- Format: Subtitled, NTSC
- Language: English
- Subtitles: English
- Number of discs: 2
- Studio: Universal Studios Home Entertainment
- Release Date: Nov. 13 2012
- Average Customer Review: 5 customer reviews
- ASIN: B008NNY98U
- Amazon Bestsellers Rank: #24,829 in Movies & TV Shows (See Top 100 in Movies & TV Shows)
HALF THE SKY
|List Price:||CDN$ 29.95|
|Price:||CDN$ 19.88 & FREE Shipping on orders over CDN$ 35. Details|
|You Save:||CDN$ 10.07 (34%)|
Frequently bought together
What other items do customers buy after viewing this item?
Inspired by Nicholas Kristof and Sheryl WuDunn's groundbreaking book, HALF THE SKY: TURNING OPPRESSION INTO OPPORTUNITY FOR WOMEN WORLDWIDE takes on the central moral challenge of the 21st century: the oppression of women and girls worldwide.
Take an unforgettable journey with six actress/advocates and New York Times journalist Kristof to meet some of the most courageous individuals of our time, who are doing extraordinary work to empower women and girls everywhere. These are stories of heartbreaking challenge, dramatic transformation and enduring hope. You will be shocked, outraged, brought to tears. Most important, you will be inspired by the resilience of the human spirit and the capabilities of women and girls to realize their staggering potential.
HALF THE SKY is a passionate call-to-arms, urging us not only to bear witness to the plight of the world's women, but to help to transform their oppression into opportunity. Our future is in the hands of women, everywhere.
Over 90 minutes of Special Features includes
- Extended and deleted scenes and interviews
- Mini-campaign videos
- Bonus content for Facebook game
- Take Action Next Steps
Customers who bought this item also bought
Top customer reviews
different countries is taken from Nicholas Kristof and Sheryl WuDunn's
highly regarded book. And even if arguably flawed on a film-making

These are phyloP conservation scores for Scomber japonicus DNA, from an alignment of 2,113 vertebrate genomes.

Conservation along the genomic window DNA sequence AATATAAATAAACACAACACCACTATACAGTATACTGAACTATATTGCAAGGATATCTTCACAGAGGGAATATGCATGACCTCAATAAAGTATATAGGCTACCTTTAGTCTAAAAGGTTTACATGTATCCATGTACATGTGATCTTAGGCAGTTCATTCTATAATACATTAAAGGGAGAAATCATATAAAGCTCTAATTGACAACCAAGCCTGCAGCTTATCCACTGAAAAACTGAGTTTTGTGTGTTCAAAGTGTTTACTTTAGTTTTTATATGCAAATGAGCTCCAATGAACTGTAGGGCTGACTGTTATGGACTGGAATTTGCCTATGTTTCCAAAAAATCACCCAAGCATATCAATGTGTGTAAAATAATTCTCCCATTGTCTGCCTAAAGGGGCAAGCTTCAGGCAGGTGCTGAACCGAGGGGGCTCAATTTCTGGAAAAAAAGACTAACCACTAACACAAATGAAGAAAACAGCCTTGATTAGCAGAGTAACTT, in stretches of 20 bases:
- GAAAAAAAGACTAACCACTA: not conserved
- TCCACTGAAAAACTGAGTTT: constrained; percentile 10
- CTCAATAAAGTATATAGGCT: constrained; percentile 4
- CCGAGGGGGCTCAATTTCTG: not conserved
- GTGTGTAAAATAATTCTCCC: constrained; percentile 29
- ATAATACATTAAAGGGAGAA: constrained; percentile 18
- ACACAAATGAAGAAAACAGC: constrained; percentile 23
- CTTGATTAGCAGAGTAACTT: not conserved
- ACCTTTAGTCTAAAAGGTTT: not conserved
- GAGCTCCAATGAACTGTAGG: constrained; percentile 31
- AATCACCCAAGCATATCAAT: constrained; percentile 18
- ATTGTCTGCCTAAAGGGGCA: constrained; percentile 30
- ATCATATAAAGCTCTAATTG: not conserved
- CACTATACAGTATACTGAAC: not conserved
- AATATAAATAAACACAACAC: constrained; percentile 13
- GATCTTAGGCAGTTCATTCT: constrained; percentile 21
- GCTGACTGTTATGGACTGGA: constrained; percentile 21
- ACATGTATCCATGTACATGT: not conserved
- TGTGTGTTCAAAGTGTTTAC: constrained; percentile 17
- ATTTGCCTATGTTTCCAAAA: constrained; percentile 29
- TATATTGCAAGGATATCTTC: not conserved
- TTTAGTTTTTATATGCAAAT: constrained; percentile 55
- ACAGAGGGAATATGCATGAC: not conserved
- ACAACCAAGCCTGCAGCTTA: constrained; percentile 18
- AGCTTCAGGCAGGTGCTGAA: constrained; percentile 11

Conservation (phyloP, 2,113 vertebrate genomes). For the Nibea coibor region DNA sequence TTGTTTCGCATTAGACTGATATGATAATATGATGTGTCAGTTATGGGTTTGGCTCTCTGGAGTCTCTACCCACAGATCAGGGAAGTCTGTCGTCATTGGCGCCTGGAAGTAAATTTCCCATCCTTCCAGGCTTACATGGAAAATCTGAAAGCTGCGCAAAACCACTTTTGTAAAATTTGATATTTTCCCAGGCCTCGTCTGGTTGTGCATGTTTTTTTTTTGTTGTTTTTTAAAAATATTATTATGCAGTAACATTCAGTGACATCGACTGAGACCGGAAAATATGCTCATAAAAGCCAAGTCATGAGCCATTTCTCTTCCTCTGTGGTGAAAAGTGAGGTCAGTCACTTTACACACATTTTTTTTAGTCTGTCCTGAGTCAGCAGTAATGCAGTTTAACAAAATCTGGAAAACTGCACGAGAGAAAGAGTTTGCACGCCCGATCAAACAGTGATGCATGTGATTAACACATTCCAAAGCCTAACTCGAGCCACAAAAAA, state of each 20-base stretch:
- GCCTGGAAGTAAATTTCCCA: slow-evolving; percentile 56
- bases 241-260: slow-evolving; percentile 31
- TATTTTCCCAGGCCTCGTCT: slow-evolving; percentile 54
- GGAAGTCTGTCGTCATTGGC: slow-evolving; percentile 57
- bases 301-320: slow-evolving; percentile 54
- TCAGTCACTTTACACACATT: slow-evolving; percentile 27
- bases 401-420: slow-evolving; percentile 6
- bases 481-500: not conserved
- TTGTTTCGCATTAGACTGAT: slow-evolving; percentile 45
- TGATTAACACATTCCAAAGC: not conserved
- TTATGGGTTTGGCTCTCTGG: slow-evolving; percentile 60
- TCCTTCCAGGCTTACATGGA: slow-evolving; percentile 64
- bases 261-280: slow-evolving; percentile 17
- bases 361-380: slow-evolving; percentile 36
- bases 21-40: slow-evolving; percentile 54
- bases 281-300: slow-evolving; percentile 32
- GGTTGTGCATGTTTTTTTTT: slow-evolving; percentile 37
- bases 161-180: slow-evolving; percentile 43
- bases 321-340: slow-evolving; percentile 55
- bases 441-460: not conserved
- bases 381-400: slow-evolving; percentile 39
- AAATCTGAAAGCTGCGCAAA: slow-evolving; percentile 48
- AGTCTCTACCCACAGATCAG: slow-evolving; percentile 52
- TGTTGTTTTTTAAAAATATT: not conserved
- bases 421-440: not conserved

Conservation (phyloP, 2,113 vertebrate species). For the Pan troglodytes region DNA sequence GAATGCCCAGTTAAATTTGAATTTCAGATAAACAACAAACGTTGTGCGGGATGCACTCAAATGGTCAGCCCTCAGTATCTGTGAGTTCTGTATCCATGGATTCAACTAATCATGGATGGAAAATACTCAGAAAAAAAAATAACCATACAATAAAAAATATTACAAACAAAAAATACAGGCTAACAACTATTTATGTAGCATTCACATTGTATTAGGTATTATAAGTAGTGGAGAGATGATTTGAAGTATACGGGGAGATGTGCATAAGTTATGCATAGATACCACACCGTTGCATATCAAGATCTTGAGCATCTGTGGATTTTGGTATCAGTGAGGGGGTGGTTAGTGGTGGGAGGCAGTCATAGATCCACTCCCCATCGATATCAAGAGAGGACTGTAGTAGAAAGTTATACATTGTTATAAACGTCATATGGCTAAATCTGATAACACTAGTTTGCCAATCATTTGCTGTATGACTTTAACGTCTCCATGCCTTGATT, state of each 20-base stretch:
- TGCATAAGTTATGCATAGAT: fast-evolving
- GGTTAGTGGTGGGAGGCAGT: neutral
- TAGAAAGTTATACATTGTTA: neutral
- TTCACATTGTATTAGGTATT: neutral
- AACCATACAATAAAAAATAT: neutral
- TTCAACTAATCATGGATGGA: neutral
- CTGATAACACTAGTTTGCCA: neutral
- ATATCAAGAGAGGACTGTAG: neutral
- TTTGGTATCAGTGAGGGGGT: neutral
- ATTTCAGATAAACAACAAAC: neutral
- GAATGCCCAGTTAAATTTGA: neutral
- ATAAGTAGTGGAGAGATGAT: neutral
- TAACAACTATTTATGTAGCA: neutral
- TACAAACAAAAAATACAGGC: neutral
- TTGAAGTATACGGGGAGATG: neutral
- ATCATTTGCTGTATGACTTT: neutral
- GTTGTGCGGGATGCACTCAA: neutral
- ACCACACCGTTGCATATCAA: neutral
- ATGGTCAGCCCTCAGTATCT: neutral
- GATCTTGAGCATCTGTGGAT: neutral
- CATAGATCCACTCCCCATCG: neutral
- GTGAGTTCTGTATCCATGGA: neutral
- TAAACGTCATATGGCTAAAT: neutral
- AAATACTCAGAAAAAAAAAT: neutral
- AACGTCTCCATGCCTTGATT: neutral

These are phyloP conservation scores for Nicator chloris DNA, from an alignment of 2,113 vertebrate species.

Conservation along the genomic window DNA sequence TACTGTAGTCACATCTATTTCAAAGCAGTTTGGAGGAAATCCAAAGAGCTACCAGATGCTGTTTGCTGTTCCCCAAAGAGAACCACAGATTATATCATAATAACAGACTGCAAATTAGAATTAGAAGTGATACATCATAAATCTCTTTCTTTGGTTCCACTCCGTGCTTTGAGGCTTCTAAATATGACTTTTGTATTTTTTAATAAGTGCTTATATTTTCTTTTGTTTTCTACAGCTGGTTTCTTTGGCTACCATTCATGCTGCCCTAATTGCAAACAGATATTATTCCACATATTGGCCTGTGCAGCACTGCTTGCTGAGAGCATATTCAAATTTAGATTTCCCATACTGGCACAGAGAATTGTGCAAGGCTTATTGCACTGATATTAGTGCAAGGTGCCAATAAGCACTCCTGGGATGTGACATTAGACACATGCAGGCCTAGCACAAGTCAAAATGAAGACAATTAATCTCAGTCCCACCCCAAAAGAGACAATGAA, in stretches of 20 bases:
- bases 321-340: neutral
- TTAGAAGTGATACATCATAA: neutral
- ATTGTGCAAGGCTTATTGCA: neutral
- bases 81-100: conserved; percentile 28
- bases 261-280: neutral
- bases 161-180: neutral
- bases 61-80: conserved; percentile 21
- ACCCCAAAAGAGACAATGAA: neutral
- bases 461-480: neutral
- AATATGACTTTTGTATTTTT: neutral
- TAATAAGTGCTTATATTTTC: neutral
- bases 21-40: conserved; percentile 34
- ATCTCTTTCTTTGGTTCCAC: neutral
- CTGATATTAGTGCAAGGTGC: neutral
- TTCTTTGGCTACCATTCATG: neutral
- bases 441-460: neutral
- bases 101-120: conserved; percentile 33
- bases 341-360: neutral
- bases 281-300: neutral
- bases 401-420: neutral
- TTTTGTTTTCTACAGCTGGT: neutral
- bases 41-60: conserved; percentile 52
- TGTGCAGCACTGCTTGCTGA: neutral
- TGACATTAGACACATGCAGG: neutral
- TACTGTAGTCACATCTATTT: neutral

level, this is powerful, sometimes gut wrenching stuff. You know a
documentary has a real effect when immediately after watching you feel
compelled to send money to two charities you've never heard of before.
It does a great job of never downplaying the horrors of the subjects it
tackles; sex trafficking of under-aged girls, denial of education,
genital mutilation, etc., while managing to always leave room for hope.
In each case, we see a brave, almost saintly woman or organization
fighting the odds and personal danger to change things. So instead of
feeling depressed you feel agitated and energized. "These situations
are awful, but no situation is beyond hope and change" is the constant
The elements that bothered me certainly didn't undercut the power of
the film's message, but did make watching it less emotional than it
might have been. The device of having female celebrities be our
surrogate guide into each of these situations seemed odd and smacked of
pandering. I found myself frustrated listening to the feelings of the
actresses about what they were seeing, and would gladly have traded
that time for more interviews with experts in the fields, or the actual
victims and those who are working for change. The idea we needed to see
this through movie and TV stars eyes (as intelligent and
well-intentioned as these women are) seems to really underestimate the
intelligence of the audience.
I also found the sameness of style made the pieces start to lose some
power as they went along. Or perhaps it was the choice of the ordering
of the 6 stories. But after crying at the first three stories, I found
myself less moved by the last three. Perhaps it was simple emotional
Last, I had mixed feelings that all the stories where from 3rd world
countries (with the exception of India). It is true that the most gross
and glaring abuses of women are taking place in these poor, developing
nations, but it would have been very powerful to see how even in 1st
world counties women are facing the same battles (do we really think
there's no sex-slavery or forced under-aged prostitution in the US?
That girl babies aren't aborted in China?). By telling only stories of
far off worlds so mired in poverty, a chance was lost to make the point
that miss-treatment and abuse of women transcends national boundaries,
class, or how 'advanced' the nations are.
But those complaints noted, this is strong and important stuff. It
should be seen by all means, and get ready to have your heart hurt, and
maybe even to take action.
Want to see more reviews on this item?